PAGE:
We have a club with $\frac{s(s+1)}{2}$ people, and we know that no matter how we choose $3$ of them, there are at least $2$ of them, who know each other.

Prove, that if this is true, then we can always choose $s$ people, where all of them know each other. In graph language, we have a graph with $\frac{s(s+1)}{2}$ vertices, and we draw edges if $2$ people know each other. No matter how we choose $3$ vertices, we always find at least $1$ edge. Prove, that this graph has $K_s$ in it($s$ vertices with all possible edges drawn).

I tried to prove this in different ways, but just can't conclude why is it true, maybe it can be solved with Ramsey's theoerem?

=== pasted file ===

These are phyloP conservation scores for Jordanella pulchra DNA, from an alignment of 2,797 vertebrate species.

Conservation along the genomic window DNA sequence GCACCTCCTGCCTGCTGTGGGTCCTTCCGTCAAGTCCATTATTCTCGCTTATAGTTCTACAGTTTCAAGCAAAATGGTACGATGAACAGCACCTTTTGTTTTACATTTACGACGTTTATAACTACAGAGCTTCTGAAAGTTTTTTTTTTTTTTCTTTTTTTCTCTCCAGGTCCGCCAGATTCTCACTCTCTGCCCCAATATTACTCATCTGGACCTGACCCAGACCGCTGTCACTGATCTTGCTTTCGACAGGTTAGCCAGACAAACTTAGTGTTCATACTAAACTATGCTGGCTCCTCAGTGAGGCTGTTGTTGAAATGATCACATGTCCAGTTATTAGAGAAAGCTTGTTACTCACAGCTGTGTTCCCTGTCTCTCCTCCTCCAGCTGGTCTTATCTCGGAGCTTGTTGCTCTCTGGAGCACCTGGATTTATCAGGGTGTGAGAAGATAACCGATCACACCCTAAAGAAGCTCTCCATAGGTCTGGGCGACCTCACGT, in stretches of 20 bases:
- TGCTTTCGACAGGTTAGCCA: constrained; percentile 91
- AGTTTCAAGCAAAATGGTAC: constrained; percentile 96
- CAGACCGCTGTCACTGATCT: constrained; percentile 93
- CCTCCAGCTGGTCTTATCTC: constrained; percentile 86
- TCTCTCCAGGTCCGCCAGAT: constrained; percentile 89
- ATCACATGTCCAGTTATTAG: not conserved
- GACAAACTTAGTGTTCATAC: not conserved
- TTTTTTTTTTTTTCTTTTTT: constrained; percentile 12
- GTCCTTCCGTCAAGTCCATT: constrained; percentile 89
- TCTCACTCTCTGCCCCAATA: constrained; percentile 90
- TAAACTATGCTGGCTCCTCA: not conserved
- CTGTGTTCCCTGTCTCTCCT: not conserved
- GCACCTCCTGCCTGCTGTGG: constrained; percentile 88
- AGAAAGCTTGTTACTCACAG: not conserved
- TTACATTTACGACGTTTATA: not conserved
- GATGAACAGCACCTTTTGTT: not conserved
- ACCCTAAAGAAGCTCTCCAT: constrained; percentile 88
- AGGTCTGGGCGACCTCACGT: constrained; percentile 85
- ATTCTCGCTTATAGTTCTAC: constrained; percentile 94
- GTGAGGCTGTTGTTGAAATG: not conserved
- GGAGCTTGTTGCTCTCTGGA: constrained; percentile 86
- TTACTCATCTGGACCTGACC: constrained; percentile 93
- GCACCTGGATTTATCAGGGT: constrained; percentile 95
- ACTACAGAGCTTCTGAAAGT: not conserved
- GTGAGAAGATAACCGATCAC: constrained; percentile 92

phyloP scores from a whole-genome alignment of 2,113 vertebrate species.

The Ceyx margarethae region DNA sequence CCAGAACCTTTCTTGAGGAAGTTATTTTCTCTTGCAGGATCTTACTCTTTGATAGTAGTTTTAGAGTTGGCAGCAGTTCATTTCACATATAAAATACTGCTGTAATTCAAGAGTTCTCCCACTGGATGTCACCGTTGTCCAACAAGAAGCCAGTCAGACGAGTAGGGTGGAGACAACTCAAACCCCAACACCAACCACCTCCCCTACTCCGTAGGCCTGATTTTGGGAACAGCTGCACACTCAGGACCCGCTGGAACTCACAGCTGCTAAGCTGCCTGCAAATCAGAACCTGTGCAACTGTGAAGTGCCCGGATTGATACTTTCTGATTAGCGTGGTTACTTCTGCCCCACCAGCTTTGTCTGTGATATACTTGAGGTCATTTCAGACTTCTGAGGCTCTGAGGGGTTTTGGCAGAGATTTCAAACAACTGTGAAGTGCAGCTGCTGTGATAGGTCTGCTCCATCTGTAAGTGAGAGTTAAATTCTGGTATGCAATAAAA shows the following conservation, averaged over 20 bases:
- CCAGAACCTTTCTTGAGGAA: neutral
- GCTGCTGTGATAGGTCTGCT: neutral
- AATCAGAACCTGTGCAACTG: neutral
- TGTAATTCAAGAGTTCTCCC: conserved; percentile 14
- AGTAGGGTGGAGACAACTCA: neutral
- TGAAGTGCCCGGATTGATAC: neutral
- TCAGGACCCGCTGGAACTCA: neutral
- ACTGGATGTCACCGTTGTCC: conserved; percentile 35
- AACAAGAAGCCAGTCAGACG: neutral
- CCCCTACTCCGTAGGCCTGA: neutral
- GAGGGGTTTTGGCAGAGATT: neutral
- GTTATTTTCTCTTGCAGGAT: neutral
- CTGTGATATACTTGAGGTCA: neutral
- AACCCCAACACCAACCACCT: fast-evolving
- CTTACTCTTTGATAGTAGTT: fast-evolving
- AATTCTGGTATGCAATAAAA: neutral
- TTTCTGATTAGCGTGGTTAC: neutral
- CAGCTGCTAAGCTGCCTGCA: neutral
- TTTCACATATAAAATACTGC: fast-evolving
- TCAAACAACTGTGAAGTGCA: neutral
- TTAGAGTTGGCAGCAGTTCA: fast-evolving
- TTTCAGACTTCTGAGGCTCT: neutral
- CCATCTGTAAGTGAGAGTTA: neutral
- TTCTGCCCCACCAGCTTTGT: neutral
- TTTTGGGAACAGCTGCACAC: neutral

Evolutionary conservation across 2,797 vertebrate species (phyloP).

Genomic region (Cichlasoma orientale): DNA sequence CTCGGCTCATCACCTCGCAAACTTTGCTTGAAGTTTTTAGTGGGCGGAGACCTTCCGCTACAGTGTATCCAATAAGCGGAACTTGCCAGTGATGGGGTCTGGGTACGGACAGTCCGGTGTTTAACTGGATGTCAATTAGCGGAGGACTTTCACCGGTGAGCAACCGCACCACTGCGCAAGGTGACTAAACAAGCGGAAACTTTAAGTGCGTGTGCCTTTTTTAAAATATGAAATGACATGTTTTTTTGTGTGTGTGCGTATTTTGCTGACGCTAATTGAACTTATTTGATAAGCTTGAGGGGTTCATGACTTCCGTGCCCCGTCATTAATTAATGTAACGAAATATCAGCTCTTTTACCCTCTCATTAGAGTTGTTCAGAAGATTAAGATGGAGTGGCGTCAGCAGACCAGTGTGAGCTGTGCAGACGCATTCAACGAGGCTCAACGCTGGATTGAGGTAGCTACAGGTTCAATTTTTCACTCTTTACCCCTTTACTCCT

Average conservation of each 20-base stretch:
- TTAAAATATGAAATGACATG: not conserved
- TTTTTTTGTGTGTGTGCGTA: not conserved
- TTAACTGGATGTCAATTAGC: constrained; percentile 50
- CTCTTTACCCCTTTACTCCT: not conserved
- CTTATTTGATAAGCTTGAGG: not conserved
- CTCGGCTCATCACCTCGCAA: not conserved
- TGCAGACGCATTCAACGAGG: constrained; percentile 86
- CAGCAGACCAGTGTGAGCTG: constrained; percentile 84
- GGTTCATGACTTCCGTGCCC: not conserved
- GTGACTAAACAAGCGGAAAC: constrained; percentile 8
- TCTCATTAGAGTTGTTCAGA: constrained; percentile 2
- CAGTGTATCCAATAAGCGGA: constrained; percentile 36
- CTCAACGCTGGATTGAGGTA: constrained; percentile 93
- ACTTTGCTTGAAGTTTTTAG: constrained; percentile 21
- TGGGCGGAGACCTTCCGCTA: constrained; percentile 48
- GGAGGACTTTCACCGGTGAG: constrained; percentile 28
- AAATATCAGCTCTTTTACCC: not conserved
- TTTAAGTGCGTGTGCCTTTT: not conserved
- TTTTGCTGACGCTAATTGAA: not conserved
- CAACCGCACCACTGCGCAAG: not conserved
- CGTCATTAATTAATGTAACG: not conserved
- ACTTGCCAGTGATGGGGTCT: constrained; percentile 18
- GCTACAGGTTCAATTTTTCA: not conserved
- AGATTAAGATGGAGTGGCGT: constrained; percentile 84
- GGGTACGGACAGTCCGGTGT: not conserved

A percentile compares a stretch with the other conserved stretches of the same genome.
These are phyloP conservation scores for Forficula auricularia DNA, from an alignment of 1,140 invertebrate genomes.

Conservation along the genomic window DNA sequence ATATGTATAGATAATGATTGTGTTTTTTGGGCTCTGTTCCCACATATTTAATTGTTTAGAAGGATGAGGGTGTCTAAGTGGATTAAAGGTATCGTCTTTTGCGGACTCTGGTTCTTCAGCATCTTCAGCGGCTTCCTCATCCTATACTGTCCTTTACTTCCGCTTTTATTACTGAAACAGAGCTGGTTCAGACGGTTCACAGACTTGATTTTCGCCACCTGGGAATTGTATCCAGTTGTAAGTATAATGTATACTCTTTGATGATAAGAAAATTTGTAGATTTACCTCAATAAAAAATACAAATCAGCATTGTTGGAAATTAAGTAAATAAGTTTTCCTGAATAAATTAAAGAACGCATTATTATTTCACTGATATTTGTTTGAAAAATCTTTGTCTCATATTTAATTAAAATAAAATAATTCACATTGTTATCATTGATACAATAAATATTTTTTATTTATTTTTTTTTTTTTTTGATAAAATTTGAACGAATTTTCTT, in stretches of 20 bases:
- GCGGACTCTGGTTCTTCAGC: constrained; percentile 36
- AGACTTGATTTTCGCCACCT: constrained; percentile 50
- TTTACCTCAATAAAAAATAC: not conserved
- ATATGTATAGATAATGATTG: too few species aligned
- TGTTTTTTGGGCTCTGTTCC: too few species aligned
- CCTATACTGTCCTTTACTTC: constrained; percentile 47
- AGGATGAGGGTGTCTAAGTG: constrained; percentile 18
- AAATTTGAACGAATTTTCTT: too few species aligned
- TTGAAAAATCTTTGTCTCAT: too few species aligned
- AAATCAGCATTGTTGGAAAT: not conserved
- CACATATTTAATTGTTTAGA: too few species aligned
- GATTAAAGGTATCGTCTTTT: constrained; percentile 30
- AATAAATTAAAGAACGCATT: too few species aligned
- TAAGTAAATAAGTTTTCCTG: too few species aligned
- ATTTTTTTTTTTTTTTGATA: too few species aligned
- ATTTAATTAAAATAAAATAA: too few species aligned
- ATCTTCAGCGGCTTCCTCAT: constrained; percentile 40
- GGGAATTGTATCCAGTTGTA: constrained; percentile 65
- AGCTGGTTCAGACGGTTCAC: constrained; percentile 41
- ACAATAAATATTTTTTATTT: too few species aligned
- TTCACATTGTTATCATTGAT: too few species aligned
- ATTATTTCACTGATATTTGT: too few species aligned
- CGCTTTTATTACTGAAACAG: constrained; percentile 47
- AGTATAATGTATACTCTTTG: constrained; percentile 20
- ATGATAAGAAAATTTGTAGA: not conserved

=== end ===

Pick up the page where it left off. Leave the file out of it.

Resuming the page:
Any ideas? Thanks!


Indeed, you want to colour edges in your given graph by blue, and all non-edges by red. This gives a red-blue colouring of the edges of $K_{{s+1\choose 2}}.$

Really, the main point is to show that that $R(3,s)\leq {s+1\choose 2}$, where $R(3,s)$ is the smallest $n$ so that any red-blue colouring of the edges of $K_n$ has either a red $K_3$ or a blue $K_s$. Since you are given that your graph has no red $K_3$, you can conclude that it has a blue $K_s$.

To show that upper bound, use induction and the inequality $$R(r, s) \leq R(r − 1, s) + R(r, s − 1)$$ for all $r,s$. Also, notice that $R(2,s)=s$.


Your Answer

By clicking “Post Your Answer”, you agree to our terms of service, privacy policy and cookie policy

Not the answer you're looking for? Browse other questions tagged or ask your own question.